The International Collection Sport Loop comes in 22 colorful designs representing nations across the globe, each with a downloadable matching watch face. Soft, breathable, and lightweight, it features a hook-and-loop fastener for quick and easy adjustment. The double-layer nylon weave has dense loops on the skin side that provide soft cushioning while allowing moisture to escape. On the reverse side, the attachment loops are securely anchored for superior durability.

I already bought my Canada band and it arrives on Friday.

June 28, 2021

Nothing says summer quite like a cooler full of beer, but it wouldn’t be 2021 without a modern twist on the concept. Meet the Beer Outdoor Transporter or BOT from Heineken. It can hold up to 12 cans of beer, will follow you almost anywhere and has a “charming” AI personality. Think Wall-E but with garish corporate branding, and you’re most of the way.

I must have one of these… or three.


Apple TV+ Foundation Official Teaser

Based on the award-winning novels by Isaac Asimov, Foundation chronicles a band of exiles on their monumental journey to save humanity and rebuild civilization amid the fall of the Galactic Empire.

Unite 4 lets you turn websites into customizable, native apps on your Mac. Unite 4 includes dozens of new features, including support for native notifications, new customization options, M1 support, and much more. Unite apps also serve as a great alternative for resource hogging Electron apps or half-baked Catalyst apps.

You could create a Gmail web client that behaves like a native mail client, or a status bar app for Apple Music or Overcast, and much more.

The Loop readers get 20% off this week when you purchase Unite 4 or when you use the promo code ‘LOOPINSIGHT’ at checkout.

You can also try Unite for 14 days absolutely free or use it as part of your subscription if you’re a Setapp subscriber!

June 25, 2021

Thanks to Bare Bones Software for sponsoring The Loop this week. There’s a lot to love about software I’ve been using for more than 20 years and now BBEdit, the power tool for text, is ready for Big Sur and M1-powered Macs!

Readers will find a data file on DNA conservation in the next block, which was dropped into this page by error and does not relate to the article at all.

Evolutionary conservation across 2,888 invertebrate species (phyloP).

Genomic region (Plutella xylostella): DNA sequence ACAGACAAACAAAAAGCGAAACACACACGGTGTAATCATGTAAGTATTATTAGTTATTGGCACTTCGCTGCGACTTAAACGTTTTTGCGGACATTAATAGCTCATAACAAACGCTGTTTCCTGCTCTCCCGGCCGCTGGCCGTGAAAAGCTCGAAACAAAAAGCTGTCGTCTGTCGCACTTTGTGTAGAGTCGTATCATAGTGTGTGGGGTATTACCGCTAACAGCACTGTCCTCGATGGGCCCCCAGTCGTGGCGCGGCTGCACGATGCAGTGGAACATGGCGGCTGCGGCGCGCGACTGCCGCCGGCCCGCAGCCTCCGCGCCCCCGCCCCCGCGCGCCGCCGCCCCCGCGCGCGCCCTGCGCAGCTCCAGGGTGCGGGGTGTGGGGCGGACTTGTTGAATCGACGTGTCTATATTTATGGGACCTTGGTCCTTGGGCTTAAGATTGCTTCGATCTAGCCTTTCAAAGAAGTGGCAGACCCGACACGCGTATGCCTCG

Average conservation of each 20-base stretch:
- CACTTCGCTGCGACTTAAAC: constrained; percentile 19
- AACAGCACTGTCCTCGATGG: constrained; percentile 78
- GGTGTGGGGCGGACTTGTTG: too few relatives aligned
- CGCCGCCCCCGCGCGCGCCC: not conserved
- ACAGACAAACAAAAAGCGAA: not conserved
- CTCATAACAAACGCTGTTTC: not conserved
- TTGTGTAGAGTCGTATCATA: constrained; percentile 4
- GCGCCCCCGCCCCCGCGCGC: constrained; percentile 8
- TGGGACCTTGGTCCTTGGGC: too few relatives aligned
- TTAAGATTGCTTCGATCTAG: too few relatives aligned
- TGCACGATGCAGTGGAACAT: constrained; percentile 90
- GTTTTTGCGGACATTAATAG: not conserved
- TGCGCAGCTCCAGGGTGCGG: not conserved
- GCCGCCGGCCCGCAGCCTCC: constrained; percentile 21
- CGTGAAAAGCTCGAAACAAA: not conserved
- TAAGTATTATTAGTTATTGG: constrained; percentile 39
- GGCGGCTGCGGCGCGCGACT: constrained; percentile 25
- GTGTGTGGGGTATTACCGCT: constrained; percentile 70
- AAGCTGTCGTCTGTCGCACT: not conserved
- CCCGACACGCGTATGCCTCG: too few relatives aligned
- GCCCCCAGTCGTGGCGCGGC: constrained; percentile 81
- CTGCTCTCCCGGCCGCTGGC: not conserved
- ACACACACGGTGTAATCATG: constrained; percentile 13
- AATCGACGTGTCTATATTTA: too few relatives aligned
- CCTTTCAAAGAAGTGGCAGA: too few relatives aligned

The Dalrymple Report: OS fixes and doorbells

In this week’s show, Dave and I take a look at some of the changes in Apple’s upcoming iOS, iPadOS, tvOS, and macOS operating systems. Some of the changes are small, but will help users immensely. Dave also talks about installing his new video doorbell.

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June 24, 2021

Microsoft is bringing Android apps to Windows 11. The software giant revealed its surprise Windows 11 addition during its special Windows event today. Android apps will run natively on Windows 11 and will be downloadable from Amazon’s Appstore, via the new Windows store that’s included in the operating system.

Why do I think this isn’t going to be as seamless as running iPad apps on the Mac.

Turbocharge HDX Systems with the Hybrid Engine. Work with M1-based Macs running macOS Big Sur. Create with more voices, tracks, and I/O. Customize Dark and Classic UI themes. And, if you’re an annual subscriber, fuel your creativity with over $1,500 in plugins, sounds, and training content, FREE with the new Pro Tools Inner Circle program. The latest version of Pro Tools brings you all this and more.

I’m a long time Pro Tools user, especially when it comes to editing and mixing audio files. I’ll go to Logic for MIDI.

Apple Fitness+ will release new episodes of Time to Walk, the inspiring audio experience on Apple Watch designed to encourage Fitness+ users to get active by walking more often, beginning June 28. The same day, Fitness+ will also introduce a new Artist Spotlight series with workouts featuring entire playlists by music artists including Alicia Keys, Jennifer Lopez, Keith Urban, and Lady Gaga, as well as workouts with one of the most sought-after fitness experts, Jeanette Jenkins, all designed to keep users motivated and moving as they continue on their fitness journey.

It’s no surprise that Time to Walk is one of the most popular workouts on Fitness+. I love what Apple has done with Fitness+ and the integration with its devices, but I would like more hard rock playlists.